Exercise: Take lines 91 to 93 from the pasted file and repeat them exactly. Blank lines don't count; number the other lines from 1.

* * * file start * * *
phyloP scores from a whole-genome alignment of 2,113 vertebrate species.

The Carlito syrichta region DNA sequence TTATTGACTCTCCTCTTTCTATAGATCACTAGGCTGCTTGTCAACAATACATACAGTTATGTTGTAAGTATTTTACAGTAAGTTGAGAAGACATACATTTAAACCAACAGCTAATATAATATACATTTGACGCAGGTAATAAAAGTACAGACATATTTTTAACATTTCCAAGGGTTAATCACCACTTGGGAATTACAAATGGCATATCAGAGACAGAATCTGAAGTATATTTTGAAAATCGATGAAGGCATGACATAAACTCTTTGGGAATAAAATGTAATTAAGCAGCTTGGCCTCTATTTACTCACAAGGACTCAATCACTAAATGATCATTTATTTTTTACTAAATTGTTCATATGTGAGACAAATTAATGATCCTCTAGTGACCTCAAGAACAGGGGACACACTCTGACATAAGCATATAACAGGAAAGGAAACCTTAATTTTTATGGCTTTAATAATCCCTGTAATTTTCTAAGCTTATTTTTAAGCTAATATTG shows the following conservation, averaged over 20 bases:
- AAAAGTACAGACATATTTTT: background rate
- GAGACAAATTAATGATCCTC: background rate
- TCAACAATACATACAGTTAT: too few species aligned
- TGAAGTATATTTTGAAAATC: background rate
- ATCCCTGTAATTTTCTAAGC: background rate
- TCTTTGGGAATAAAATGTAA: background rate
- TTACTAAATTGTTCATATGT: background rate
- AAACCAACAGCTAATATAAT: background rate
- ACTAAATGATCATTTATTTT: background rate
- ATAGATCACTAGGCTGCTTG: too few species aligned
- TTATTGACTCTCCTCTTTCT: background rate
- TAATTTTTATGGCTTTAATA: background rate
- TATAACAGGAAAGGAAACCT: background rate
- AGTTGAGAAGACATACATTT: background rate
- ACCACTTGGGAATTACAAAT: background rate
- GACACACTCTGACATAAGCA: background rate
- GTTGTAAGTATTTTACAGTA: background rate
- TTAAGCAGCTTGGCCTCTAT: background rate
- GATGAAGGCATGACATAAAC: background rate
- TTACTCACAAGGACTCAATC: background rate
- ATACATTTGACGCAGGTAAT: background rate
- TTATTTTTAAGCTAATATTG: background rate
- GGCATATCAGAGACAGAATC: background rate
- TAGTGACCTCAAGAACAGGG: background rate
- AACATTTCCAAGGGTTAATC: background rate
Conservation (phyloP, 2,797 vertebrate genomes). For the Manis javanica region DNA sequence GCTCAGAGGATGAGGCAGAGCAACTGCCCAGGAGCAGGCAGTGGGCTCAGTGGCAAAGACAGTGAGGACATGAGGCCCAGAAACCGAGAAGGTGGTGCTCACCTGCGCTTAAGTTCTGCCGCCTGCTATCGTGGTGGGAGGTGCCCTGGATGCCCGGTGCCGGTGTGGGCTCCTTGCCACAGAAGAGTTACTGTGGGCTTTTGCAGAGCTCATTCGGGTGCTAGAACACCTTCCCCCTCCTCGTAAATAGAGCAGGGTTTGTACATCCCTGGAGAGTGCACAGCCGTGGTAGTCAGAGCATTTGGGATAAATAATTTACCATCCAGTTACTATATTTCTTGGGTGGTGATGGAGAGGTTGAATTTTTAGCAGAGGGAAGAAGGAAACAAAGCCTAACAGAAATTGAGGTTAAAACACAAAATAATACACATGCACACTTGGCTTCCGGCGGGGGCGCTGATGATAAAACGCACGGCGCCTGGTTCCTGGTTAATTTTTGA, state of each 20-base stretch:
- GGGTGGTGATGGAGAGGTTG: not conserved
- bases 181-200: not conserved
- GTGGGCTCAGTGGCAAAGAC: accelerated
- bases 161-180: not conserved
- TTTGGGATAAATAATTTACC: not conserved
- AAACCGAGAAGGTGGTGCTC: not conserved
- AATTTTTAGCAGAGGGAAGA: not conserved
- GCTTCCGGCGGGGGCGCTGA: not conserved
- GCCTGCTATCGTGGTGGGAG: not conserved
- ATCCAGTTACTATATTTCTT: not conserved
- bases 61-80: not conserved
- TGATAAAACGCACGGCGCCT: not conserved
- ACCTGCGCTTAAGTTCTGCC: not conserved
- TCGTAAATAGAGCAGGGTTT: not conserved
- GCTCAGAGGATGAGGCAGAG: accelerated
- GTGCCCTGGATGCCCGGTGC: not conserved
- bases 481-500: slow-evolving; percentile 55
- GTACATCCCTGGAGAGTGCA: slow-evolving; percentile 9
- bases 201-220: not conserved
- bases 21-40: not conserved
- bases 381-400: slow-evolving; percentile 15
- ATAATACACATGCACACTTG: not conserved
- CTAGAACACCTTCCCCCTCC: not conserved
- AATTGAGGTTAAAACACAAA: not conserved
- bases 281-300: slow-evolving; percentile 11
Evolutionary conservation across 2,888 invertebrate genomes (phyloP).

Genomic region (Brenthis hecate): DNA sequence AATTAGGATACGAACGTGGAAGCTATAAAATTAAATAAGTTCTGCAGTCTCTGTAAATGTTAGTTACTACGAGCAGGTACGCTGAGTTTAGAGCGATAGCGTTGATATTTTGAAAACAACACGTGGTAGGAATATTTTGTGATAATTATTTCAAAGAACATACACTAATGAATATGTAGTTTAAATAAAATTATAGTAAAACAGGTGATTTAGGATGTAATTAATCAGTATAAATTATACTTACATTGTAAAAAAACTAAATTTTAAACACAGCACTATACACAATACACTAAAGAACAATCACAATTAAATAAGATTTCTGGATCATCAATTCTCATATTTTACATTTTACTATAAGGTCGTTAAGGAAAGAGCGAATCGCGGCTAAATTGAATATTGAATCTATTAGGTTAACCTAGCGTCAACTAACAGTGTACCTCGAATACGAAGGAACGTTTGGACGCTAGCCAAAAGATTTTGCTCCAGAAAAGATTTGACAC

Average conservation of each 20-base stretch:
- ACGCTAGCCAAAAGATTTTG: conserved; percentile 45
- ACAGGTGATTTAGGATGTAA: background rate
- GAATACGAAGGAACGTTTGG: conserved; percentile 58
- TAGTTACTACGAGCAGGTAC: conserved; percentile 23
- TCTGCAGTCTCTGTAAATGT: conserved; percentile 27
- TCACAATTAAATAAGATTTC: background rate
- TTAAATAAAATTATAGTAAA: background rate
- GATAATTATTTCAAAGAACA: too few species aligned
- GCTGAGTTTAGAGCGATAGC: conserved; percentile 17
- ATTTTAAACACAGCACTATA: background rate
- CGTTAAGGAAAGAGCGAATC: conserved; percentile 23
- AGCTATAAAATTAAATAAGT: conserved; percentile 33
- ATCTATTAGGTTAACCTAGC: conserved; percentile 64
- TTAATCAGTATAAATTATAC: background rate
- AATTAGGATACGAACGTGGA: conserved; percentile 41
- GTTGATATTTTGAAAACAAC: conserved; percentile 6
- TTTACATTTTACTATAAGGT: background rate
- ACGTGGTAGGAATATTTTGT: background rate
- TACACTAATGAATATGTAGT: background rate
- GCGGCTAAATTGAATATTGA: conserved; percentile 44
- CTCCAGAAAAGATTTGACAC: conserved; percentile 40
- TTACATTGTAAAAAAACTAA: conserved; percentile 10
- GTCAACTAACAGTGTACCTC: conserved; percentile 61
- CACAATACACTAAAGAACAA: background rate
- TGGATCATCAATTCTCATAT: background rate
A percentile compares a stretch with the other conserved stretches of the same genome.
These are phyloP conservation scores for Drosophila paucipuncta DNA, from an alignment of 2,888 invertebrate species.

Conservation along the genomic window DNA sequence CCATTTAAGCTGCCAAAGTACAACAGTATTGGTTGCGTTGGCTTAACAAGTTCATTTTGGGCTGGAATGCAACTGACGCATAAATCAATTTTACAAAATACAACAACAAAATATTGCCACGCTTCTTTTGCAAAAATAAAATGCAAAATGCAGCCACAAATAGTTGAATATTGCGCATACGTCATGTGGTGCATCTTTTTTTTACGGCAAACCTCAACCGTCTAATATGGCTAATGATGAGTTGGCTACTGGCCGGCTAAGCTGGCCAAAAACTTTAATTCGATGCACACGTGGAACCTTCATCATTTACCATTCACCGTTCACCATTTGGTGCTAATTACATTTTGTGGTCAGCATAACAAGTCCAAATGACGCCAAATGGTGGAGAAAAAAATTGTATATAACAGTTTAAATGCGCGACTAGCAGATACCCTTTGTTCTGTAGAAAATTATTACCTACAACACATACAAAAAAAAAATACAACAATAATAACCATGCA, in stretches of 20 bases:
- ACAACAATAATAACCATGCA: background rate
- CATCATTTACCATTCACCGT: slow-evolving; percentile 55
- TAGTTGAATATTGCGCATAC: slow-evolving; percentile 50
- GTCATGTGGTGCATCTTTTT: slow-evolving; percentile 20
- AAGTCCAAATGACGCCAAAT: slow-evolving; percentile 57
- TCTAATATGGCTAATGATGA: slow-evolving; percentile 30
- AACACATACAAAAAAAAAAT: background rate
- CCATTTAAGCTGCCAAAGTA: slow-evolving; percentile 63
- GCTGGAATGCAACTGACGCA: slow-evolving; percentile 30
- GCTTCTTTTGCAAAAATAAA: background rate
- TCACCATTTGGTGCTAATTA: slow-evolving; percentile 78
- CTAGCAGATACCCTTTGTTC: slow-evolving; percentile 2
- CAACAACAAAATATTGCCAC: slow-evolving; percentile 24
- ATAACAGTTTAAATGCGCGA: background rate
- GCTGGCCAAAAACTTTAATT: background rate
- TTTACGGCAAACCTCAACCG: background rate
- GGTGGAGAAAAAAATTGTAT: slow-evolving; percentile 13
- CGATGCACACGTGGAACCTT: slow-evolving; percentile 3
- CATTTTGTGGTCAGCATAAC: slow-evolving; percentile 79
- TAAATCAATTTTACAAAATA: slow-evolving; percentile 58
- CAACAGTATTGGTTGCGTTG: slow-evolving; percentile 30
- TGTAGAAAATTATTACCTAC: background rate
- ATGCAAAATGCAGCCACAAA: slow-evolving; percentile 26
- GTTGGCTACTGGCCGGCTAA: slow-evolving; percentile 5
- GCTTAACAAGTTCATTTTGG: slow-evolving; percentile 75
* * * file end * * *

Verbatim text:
- AACACATACAAAAAAAAAAT: background rate
- CCATTTAAGCTGCCAAAGTA: slow-evolving; percentile 63
- GCTGGAATGCAACTGACGCA: slow-evolving; percentile 30